Joni Mitchell

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GORDON
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Joni Mitchell

Postby GORDON » Sat Apr 28, 2012 9:06 pm

I just wanted to share with you the joy of watching a wonderful documentary on Joni Mitchell.

It has probably been on before but it's the first time we had seen it. What a genius this woman is!

It makes such a change to see something decent on TV.

Is it me or is it in the main pretty uninspiring stuff these days on Jools Holland?

This isn't sour grapes honest!

Love to all.

G.

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Roger
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Re: Joni Mitchell

Postby Roger » Sun Apr 29, 2012 5:52 pm

Gordon,

You're right about TV in general and Jools Holland :(

The only thing we've made a habit of watching recently is the Italian series "Inspector montalbano", which unfortunately has finished now (it was aired on BBC4). Also, "Not Going Out" is back on BBC, but I guess you have to like the humour of Lee Mack to enjoy the show.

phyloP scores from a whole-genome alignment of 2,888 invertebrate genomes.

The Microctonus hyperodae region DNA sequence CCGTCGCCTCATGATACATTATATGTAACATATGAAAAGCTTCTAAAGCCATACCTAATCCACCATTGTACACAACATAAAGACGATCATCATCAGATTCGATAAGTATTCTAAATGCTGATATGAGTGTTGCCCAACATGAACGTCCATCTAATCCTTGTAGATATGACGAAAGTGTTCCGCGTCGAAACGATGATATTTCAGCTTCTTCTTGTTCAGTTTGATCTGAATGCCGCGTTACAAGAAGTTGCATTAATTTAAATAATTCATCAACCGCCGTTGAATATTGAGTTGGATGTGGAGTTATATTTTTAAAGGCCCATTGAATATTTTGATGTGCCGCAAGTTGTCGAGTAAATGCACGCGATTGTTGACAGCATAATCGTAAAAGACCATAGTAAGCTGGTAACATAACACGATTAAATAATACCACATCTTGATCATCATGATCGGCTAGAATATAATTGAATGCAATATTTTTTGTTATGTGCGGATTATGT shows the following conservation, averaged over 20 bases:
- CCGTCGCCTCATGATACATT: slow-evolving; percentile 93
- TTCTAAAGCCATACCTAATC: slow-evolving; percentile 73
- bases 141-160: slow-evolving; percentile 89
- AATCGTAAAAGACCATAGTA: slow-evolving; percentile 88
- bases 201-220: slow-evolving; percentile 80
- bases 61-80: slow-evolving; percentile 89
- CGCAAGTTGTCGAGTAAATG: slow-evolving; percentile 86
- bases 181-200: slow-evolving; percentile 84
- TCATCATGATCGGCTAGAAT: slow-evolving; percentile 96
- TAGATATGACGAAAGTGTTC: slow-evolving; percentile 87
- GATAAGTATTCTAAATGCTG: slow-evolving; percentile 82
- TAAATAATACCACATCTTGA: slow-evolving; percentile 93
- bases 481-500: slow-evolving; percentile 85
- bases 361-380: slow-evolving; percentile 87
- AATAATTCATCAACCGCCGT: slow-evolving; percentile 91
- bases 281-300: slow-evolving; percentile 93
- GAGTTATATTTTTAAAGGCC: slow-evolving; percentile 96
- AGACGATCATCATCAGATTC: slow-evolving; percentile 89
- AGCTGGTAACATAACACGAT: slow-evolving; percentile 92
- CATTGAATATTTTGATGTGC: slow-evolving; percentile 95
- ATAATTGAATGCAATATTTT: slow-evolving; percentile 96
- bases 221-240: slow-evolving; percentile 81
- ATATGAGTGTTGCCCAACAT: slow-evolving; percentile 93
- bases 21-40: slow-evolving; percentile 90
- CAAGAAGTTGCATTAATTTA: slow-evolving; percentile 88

As you say Jools Holland isn't too inspiring these days. Also, I don't like his habit of trying to dominate a piece of music, like he did on his radio show when playing on "Diamond Head" with Phil Manzanera :( - http://www.youtube.com/watch?v=76vZq_8AmbE

Best to you and Hilary,

Roger
We all have fears and can feel fragile - that's what makes us human

Richard McHale
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Re: Joni Mitchell

Postby Richard McHale » Mon Apr 30, 2012 2:38 am

Joni Mitchell is a very special talent indeed. I'd like to have seen the documentary myself. Did you ever see the footage from her Shadows and Light video that accompanied the album of the same name (those many years ago!)? It also featured Pat Metheny and Jaco Pastorius -- how good is that?